I've been hearing it since the new year: "There are no games to play!"
Sure, we seem to have found ourselves in a bit of a lull when it comes to the big blockbuster video game. When I posted what I felt were 2014's most anticipated titles, I may have overlooked the fact that the beginning of 2014 was a bit on the light side for games.
Wrought with guilt that I may have in someway performed a disservice to you fine people, I felt compelled to compile a short list of interactive software worthy of your hard-earned income. The best part? Most of these titles are significantly cheaper than the $60 you're probably used to paying for a shiny new game.
There are plenty of games to play, you just need to know where to look. Here's what you should be checking out right now:
The Wolf Among UsThe team that brought us The Walking Dead video game series is back with another story-driven five-episode comic adaptation called The Wolf Among Us (based on the Vertigo series "Fables"). In this game, all the characters from classic fables are actually living in New York, disguised to look like normal humans. You'll play as the Sheriff of Fabletown -- who's actually the Big Bad Wolf -- and work on a series of disturbing murder cases. It's a gritty and dark vision of some wholesome fairy tales and it's certainly not for younger gamers.
Episode 1, "Faith," hit last October and Episode 2, "Smoke and Mirrors," was just released on February 4. You can pay $5 for each individual episode or $15-$25 (depending on platform) for a season pass. (Xbox 360, PS3, PC, Mac, iOS, also coming to Vita)
Octodad: Dadliest CatchOctodad might be the strangest game you'll play in a while, but it's equally hilarious and fun at the same time. From indie development studio Young Horses, Octodad: Dadliest Catch dizzies players with a unique control system that makes you feel like you're a puppeteer controlling a severely inebriated octopus. Yes, you read that correctly. ($15 on PC, coming soon to PS4)
OlliOlliI'm just going to come out and say it. OlliOlli might be the best skateboarding game since the heyday of the Tony Hawk's Pro Skater days. It's that addictive. So how does a 2D side-scrolling skateboarding game get mentioned in the same breath as the all-time best in its class? It may not have the flashy physics and graphics of next-generation consoles, but it does offer a giant list of tricks to pull off and master, along with a really smart combo and landing system. Once you get going it's really tough to stop. ($13 on Vita)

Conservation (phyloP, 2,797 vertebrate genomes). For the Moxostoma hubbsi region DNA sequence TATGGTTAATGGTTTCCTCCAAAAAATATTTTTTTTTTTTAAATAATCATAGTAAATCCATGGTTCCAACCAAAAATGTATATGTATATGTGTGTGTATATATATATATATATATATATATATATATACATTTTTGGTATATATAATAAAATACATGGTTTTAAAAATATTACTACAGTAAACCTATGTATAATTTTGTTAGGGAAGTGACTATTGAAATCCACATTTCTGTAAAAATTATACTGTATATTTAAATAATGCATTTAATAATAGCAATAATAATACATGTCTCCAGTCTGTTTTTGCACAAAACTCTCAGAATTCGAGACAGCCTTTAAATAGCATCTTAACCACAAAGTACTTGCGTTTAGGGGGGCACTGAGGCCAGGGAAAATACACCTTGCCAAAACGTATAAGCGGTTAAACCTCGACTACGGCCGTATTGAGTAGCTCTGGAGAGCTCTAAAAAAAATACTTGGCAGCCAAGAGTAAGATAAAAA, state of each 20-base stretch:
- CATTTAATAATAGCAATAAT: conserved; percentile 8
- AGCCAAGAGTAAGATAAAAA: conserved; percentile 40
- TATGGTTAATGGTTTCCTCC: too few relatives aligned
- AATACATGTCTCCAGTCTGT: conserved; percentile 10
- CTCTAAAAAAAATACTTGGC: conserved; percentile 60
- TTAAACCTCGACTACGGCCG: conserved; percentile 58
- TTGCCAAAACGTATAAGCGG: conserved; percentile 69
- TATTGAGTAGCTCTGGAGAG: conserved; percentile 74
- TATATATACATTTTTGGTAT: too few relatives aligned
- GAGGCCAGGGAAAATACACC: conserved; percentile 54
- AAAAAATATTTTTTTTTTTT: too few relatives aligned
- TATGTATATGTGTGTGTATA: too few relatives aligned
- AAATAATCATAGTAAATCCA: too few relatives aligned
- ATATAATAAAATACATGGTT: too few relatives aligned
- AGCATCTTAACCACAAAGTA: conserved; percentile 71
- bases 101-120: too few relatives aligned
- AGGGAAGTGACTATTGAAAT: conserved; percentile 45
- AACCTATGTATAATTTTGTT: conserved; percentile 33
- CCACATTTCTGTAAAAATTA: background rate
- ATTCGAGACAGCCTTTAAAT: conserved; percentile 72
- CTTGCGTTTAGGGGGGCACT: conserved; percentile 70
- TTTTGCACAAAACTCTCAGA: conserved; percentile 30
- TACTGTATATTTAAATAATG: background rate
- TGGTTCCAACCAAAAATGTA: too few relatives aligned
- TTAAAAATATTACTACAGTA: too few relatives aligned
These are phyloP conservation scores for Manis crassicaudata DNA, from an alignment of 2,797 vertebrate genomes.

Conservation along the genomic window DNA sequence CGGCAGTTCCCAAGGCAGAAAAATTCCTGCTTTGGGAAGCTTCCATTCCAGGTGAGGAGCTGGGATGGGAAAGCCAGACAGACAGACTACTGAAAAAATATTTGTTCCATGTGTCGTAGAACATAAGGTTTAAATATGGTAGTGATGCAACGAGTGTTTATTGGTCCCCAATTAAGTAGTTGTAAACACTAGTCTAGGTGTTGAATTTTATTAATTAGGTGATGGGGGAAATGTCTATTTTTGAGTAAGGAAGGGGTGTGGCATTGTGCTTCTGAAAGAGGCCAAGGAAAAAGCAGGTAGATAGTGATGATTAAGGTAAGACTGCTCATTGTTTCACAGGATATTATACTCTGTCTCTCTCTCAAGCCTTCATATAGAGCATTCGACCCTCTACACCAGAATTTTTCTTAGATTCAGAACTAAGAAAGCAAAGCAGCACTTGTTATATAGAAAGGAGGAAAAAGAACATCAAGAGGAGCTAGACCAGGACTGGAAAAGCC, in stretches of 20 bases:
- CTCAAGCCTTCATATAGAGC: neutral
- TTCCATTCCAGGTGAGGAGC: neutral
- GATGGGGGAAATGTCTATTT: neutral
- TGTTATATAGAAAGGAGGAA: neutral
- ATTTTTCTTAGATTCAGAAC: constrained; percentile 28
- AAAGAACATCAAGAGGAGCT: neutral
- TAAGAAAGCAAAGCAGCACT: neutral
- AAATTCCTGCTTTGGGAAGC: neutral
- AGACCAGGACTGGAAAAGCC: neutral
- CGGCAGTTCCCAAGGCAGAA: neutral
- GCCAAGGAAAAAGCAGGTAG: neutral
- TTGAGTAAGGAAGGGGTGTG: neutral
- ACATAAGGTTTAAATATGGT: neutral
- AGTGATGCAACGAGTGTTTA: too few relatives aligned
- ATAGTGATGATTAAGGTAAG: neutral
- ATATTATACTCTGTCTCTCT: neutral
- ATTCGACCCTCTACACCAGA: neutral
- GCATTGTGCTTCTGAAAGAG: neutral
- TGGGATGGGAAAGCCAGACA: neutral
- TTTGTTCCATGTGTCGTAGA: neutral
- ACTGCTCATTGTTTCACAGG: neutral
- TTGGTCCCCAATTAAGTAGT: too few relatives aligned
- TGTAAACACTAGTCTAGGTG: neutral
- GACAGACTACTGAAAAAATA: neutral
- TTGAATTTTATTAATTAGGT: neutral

Broken AgeThe Kickstarter-backed Broken Age graphics adventure game comes to us from the mind of Tim Schafer (Grim Fandango, Pyschonauts, Brutal Legend). It's a love letter to point-and-click purists and should appeal to gamers who might be new to the genre. Schafer is a master video game storyteller and he and the team at Double Fine absolutely nail it this time around.
If that's not enough, Broken Age features a celebrity cast of voice actors including Elijah Wood, Jack Black, Wil Wheaton, and Jennifer Hale. ($25 on PC)
OutlastIn the mood to jump out of your skin? Fortunately for you that's a known side effect of Outlast, an indie horror game that debuted on PC last year. You play a journalist who has the brilliant idea of searching an insane asylum that's rumored to be haunted. Guess what? It is!
Armed with nothing more than the night vision mode on a camcorder, you must traverse the labyrinth of madness that awaits you. Yes, people have paid money to play Outlast, but if you're a PlayStation Plus member you can get it right now for the low discount price of absolutely nothing. (Free for PlayStation Plus members, $20 if not; $20 on PC)
Tomb Raider: Definitive EditionSo maybe you played Tomb Raider last year. It was awesome, right? Well if you did, you should probably skip to the next game on this list. But if for some reason you didn't, and you own a next-generation console, you may want to consider plopping down full price for the "definitive edition" of Tomb Raider. Not only does the game look gorgeous on these powerful machines, but you also get all of the DLC the game has, though it doesn't really add an awful lot to the overall experience.
Nevertheless, there are handful of technical improvements to the game and the PS4 version runs at a silky-smooth 60 frames per second, which gives it a hair-thin advantage over the Xbox One version. ($60 on Xbox One, PS4)